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Article
Political Economy, Interest Groups, Legal Institutions and the Repeal of the Bubble Act in 1825
Economic History Review (1997)
  • Ron Harris, Tel Aviv University
Abstract
For 105 years, beginning with the enactment of the Bubble Act in 1720, the free and spontaneous formation of joint-stock companies in England was prohibited. The only legal course of action opened to entrepreneurs seeking company formation was to first obtain specific state authorization, in the form of a charter or an act. During this period the English economy experienced unprecedented growth and substantial structural changes, which many still refer to as the industrial revolution. This legal framework of business organization seems to have formed a constraint upon the economy, inducing entrepreneurs to organize, willingly or reluctantly, in family firms, closed partnerships, or unincorporated companies of doubtful legality. The functional limitations experienced by these alternative forms of organization, which could not offer all the legal attributes of full incorporation, became more acute as the organizations grew larger, both in labour and in capital, as risks increased, and as managerial responsibilities became more complex. And then in the early summer of 1825, long after the canal era and the initial diffusion of new technologies into the iron and cotton industries, yet before the railway boom, the act was unexpectedly repealed.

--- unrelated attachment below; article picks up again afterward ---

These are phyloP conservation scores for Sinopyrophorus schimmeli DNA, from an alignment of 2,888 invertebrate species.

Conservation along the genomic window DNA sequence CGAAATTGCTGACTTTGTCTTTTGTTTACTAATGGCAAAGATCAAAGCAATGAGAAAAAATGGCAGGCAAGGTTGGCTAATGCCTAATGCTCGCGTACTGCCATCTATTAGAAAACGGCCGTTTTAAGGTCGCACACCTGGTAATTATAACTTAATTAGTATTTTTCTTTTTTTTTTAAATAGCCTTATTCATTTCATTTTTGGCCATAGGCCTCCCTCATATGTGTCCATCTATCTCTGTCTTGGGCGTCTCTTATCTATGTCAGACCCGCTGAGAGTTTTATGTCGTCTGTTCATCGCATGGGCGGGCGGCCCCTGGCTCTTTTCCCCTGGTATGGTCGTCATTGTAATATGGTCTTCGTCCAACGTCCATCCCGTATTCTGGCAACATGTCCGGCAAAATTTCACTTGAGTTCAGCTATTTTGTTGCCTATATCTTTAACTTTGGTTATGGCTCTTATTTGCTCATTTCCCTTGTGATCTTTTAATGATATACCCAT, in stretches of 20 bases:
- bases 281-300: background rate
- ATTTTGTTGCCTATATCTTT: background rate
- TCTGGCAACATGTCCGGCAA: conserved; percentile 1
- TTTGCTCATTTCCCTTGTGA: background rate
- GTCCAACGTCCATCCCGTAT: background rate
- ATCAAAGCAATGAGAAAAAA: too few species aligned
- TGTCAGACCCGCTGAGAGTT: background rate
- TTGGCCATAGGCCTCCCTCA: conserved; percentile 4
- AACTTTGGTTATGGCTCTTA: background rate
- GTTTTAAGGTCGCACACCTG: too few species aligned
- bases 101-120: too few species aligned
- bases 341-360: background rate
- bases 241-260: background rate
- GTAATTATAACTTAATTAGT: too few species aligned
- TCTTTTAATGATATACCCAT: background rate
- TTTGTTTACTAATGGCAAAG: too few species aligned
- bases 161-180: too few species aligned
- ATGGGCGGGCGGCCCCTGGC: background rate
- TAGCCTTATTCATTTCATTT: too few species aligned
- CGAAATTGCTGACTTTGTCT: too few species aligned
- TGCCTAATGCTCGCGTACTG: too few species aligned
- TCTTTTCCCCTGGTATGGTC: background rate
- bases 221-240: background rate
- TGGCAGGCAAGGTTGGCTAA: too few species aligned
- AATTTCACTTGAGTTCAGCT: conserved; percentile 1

Keywords
  • Bubble act
Disciplines
Publication Date
1997
Citation Information
Ron Harris. "Political Economy, Interest Groups, Legal Institutions and the Repeal of the Bubble Act in 1825" Economic History Review Vol. 1 Iss. 4 (1997)
Available at: http://works.bepress.com/ron_harris/10/